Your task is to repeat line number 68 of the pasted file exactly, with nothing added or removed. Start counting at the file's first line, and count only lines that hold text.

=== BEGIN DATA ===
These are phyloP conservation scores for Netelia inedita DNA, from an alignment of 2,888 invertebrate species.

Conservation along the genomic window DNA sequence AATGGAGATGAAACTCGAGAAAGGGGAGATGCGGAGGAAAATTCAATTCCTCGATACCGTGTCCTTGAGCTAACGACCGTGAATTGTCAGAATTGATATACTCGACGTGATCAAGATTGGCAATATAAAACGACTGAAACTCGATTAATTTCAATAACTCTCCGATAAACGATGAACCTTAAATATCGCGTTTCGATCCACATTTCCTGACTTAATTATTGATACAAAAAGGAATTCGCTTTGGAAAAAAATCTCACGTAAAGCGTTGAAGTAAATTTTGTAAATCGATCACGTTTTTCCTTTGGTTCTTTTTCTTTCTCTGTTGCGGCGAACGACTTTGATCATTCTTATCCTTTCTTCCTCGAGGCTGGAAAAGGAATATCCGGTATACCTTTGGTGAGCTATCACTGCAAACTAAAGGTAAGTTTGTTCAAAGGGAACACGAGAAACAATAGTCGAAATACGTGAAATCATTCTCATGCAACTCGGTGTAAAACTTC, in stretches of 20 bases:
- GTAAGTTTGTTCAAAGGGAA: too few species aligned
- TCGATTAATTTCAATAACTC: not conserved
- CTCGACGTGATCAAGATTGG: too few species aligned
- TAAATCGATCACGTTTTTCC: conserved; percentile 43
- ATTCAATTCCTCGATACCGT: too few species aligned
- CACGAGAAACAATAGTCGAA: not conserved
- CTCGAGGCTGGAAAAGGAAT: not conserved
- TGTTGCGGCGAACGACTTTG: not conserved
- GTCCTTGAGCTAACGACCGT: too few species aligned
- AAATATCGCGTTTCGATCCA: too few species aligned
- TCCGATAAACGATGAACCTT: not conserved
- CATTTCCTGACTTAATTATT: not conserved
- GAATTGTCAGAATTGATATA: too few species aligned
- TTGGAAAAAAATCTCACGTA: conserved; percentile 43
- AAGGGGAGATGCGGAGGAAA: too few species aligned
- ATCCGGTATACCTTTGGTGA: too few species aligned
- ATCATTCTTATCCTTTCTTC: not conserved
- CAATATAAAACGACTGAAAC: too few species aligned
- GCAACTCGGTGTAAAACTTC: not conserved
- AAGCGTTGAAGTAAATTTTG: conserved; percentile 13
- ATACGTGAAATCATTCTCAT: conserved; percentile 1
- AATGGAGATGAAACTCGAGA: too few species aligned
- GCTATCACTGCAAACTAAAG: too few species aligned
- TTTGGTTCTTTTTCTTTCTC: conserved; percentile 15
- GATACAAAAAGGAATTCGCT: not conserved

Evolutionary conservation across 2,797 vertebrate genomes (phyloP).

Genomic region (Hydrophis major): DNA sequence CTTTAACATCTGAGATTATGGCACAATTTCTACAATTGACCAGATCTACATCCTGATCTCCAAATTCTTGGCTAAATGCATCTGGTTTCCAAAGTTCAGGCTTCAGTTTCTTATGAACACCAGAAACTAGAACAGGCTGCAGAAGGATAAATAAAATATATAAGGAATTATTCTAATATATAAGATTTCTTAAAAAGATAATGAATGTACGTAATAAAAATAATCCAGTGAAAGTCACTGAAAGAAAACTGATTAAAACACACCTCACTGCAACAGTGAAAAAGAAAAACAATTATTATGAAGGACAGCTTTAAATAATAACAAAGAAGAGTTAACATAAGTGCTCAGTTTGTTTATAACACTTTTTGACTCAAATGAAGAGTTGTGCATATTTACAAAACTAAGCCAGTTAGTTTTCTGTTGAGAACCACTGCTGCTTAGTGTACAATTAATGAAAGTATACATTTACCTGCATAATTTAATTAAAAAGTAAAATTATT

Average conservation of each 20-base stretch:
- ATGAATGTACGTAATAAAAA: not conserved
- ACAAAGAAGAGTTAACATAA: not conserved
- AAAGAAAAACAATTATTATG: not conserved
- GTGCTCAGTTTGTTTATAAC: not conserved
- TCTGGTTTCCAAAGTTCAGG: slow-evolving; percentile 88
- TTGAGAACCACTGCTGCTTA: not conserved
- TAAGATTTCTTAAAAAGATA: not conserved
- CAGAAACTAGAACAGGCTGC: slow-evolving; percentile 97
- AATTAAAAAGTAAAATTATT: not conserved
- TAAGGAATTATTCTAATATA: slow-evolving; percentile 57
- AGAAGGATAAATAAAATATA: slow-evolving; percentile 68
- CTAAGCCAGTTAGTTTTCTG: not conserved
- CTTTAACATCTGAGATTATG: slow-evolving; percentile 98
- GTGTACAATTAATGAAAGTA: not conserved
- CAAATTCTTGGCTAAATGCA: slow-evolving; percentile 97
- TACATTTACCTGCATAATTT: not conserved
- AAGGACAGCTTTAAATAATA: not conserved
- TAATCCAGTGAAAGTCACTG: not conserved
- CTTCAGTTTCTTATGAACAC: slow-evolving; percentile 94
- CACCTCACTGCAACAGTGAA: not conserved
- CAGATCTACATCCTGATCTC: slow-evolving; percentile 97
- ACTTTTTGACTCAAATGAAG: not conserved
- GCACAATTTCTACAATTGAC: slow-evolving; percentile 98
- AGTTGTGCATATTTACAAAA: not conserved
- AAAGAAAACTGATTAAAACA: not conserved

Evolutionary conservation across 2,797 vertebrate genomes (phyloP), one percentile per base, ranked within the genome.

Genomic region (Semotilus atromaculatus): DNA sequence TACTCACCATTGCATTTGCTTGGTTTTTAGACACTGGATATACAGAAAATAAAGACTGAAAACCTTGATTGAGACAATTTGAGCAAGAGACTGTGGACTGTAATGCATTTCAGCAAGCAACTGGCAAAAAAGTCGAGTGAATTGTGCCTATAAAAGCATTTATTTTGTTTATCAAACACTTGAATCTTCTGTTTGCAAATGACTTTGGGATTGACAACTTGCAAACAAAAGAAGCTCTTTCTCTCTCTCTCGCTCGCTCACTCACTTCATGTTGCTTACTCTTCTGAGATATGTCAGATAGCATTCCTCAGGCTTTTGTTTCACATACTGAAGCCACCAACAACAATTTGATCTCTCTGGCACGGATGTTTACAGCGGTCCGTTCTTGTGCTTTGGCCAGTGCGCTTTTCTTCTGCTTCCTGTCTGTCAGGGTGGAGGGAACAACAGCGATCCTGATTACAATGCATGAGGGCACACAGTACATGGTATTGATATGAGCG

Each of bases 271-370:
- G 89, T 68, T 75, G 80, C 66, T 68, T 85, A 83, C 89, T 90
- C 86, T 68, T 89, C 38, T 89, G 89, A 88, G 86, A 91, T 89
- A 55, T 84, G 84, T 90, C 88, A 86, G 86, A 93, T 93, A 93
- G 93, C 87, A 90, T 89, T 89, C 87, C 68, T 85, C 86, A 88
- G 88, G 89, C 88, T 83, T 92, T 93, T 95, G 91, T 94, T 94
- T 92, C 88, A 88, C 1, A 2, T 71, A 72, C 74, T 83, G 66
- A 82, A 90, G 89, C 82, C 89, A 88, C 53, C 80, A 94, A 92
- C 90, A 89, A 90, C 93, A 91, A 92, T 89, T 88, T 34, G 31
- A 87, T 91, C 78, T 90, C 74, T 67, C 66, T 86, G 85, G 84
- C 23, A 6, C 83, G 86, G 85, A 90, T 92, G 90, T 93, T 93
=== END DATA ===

- C 23, A 6, C 83, G 86, G 85, A 90, T 92, G 90, T 93, T 93